Ever wanted to learn more about Birmingham’s history? Here at the top 5 reasons to check out the Linn-Henley Research Library!
1) Discover the history of your house
Have you ever wanted to know if someone famous used to live in your house? Boudleaux and Felice Bryant (the writers of Rocky Top) used to live in my childhood home back in Tennessee! If you’ve ever wanted to know the fun history behind your house or workplace, the Board of Equalization collection at the archives is where to check.
The files in the collection generally include an exterior photo of the property, the date of construction, and other relevant data.
“People can see when a house was built what it looked like, who’s lived there, and what businesses have been in that building. It is a great resource for the community.Jim Baggett, Head of the Department of Archives and Manuscripts
2) See Birmingham’s important documents
If the Board of Equalization files don’t grab your attention, don’t worry. The archives are home to some of the most important documents in Birmingham’s history. Here are some of the most interesting!
- The original land survey of Birmingham laying out the streets and city blocks
- The 1963 jail docket showing Martin Luther King, Jr.’s arrest
- Letters signed by writers such as Margaret Mitchell, Flannery O’Connor, and even Sir Arthur Conan Doyle!
- The first published version of Martin Luther King, Jr’s Letter from Birmingham Jail
3) Marvel at Ezra Winter’s murals
The Linn-Henley building was constructed in 1927 as the home of the Birmingham Public Library. Two years later, the Library Board commissioned artist Ezra Winter to paint a mural series for the main room of the library and the children’s room.
The murals in the main room feature 16 literature scenes from all around the world. For example, Don Quixote and his squire Sancho Panza represent Spain. Lancelot, representing English literature, rides his horse. Meanwhile, the Greek Pegasus stands ready to be ridden by Bellerophon.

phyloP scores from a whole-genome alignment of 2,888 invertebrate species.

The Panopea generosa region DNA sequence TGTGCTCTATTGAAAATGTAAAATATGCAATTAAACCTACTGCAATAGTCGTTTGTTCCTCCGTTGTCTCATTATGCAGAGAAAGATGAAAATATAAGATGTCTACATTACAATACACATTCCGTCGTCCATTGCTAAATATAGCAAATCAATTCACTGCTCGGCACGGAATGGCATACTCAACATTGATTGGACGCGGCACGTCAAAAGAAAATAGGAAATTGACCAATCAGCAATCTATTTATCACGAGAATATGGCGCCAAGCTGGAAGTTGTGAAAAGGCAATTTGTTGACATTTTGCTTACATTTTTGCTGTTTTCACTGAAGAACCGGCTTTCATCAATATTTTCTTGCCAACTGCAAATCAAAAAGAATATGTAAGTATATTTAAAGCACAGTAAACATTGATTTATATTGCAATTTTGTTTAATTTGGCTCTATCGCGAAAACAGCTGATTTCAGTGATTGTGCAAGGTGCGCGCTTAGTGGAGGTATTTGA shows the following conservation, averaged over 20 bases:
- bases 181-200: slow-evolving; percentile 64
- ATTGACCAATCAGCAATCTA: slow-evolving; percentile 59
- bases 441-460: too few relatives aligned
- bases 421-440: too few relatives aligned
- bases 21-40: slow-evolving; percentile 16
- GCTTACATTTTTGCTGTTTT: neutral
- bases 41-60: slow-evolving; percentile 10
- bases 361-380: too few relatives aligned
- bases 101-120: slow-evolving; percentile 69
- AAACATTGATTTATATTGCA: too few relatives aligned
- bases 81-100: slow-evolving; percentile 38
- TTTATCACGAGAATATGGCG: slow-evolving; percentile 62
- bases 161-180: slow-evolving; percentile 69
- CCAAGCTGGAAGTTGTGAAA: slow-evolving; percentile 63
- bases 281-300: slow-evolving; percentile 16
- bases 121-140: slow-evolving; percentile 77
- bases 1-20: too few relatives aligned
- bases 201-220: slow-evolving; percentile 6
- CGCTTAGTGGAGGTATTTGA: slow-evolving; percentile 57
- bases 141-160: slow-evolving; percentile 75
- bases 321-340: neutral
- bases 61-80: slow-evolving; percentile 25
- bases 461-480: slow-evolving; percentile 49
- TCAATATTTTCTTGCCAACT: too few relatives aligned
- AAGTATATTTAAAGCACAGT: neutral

4) Check out Birmingham’s best photo collections
If you aren’t careful, you might get lost in the Department of Archives and Manuscripts for days. After all, the collection has more than 30,000,000 documents and 500,000 photos!
By now, I think it is clear that I am obsessed with the O.V. Hunt photo collection. It may have something to do with digitally scanning about 3000 photos of the collection while I interned at the Archives… But I guess we will never know.
Oscar Virgil Hunt took photos of Birmingham from the early 1900s until his retirement in 1953. Throughout his career, Hunt likely took 60,000+ photographs of Birmingham. Although several hundred of his photos are available online, several thousand more are only stored in the Linn-Henley Research Library.
5) Stand in awe of the building itself
The Linn-Henley Research Library itself is a work of art. The four-story Neo-Classical structure is made out of stunning Indiana limestone.
Additionally, the inside is just as beautiful as the outside. The interior was renovated in 1984, and it is as breathtaking as the day it was finished.
Whether you’re looking to learn more about your house, about Birmingham, or just find a relaxing place to read, the Linn-Henley Research Library is worth visiting.